Professor Roman Kezerashvili
» Physical & Biological Sciences
» Spring 2003
A love for physics runs in Professor Roman Kezerashvili's family. Both of his brothers became nuclear physicists, as did he. Two of his cousins and one of his sons also are physicists.
Kezerashvili, who was born in Georgia, a part of the former Soviet Union, is an internationally recognized physicist who earned two doctorates (in nuclear physics and theoretical physics), did research at the Institute of Physics (Tbilisi, Georgia) and taught at Tbilisi State University before emigrating to the U.S. in 1995. He came to City Tech's Department of Physical & Biological Sciences on a part-time basis that same year and became a full-time member of faculty two years later. He was named Scholar on Campus in spring 2003.
In his Scholar on Campus Lecture, "Neutron Matters? Is It a Matter? What's the Matter?" Kezerashvili described neutron matter as "the least understood of the five states of matter, which also include solids, liquids, gases and plasma. This mysterious extreme state of matter results from the catastrophic implosion-explosion of stars much more massive that our Sun."
Starting with the existence of a single neutron, one of the tiniest objects in our cosmos, and progressing to two-, three- and four-neutron systems and then to stars, the largest objects in the Universe, Kezerashvili led his audience through a history of the cosmos starting after the Big Bang. He also discussed different scenarios for its end.
Author/co-author of more than 85 research papers, Kezerashvili has made valuable contributions to the understanding of a number of challenging issues in the field of nuclear physics, including nuclear matter and high energy nuclear reactions on light atomic nuclei. He was a visiting professor at Pisa University and collaborated on research with the Nationale Instituto di Fisica Nucleare in Italy.
Recognized as an innovative educator for implementing computer-based laboratory experiments in general physics and integrating computer-based education into City Tech's physics curriculum, he is also author of three textbooks, Experiments in Physics (three editions), Experiments in College Physics and Problems in Physics and Mathematics.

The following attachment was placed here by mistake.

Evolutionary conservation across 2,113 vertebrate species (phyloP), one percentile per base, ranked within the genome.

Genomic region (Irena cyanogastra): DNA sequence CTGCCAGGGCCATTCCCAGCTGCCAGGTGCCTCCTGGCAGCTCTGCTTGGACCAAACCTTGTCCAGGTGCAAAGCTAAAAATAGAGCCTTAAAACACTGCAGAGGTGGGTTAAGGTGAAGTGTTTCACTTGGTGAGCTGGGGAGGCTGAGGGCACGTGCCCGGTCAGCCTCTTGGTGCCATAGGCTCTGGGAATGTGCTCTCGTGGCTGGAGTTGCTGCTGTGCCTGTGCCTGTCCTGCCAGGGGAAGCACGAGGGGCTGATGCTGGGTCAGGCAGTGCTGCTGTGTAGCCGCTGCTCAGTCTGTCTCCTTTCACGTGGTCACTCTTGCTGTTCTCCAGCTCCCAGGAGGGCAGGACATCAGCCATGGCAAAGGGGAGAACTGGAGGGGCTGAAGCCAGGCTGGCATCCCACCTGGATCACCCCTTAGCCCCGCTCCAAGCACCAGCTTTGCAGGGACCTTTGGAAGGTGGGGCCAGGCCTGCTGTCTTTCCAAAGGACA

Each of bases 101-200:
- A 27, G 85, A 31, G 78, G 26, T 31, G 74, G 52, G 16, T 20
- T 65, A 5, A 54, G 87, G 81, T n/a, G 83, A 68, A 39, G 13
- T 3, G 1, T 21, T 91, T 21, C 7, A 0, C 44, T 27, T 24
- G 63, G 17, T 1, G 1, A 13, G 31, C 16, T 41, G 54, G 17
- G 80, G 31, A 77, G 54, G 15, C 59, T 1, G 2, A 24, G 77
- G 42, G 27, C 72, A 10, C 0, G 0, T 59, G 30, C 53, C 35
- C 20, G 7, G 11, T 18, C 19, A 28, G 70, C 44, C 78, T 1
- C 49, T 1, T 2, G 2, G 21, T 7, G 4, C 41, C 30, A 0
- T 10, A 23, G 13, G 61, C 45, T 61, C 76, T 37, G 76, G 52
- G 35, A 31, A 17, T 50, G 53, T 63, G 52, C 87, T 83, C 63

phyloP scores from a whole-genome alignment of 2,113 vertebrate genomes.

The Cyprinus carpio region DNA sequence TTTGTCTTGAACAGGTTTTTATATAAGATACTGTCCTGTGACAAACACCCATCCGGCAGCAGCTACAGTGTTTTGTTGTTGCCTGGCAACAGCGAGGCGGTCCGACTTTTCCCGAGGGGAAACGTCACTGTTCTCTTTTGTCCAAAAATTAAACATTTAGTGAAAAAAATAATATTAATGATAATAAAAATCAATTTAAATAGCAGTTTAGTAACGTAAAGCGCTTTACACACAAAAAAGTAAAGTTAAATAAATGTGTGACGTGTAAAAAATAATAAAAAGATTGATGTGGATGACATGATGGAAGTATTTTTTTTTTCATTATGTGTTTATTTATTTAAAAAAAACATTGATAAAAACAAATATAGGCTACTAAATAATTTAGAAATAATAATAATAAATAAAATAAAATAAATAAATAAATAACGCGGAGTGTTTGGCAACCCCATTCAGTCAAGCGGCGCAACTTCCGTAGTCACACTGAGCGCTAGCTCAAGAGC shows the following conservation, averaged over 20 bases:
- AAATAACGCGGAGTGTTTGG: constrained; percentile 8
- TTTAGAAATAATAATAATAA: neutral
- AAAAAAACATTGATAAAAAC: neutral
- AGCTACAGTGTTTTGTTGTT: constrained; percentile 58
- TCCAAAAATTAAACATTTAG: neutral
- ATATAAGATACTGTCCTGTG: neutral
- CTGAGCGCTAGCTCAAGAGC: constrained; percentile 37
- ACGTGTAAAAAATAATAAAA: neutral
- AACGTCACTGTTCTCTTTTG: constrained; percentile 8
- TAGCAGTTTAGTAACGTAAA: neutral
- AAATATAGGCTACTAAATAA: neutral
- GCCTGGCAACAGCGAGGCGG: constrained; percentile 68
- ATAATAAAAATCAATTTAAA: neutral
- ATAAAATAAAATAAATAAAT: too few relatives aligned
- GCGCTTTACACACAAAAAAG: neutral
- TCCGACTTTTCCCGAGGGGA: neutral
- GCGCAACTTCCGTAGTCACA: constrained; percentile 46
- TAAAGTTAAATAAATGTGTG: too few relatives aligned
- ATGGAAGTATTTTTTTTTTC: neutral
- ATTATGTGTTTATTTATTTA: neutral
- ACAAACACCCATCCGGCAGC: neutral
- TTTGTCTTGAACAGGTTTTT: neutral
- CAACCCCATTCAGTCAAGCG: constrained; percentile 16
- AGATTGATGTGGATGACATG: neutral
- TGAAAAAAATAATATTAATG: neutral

"As a college professor, you are always young because you are always around young people," he said. "I enjoy seeing my students 'get' physics and fall in love with it. For me, physics makes all my weekdays feel like weekends. My whole life revolves around physics."
"Physics is the basis of all new technologies," Kezerashvili added. "Achievements in physics in the 20th century, especially quantum optics and atomic, nuclear and solid state physics, changed the face of our civilization for the better."
In fall 2004, Professor Kezerashvili chaired a committee set up to organize the New York Section of the American Physical Society (APS) Conference, "Physics of the Microworld: From Quarks to Nanostructures," which City Tech hosted and which attracted some 200 participants from 58 universities, research labs, and other public and private sector institutions. It was the largest gathering of scientific minds in the College's 58-year history. Previous hosts include such prestigious institutions such as Cornell, the State University of New York, Polytechnic University and the Rochester Institute of Technology.
In 2005, Kezerashvili took first place in the American Association of Physics Teachers Apparatus Competition held at the University of Utah for his development of a new use for the laser pointer. He also was appointed that year by City University of New York Chancellor Matthew Goldstein to chair the physics panel of the University Committee for Research Awards.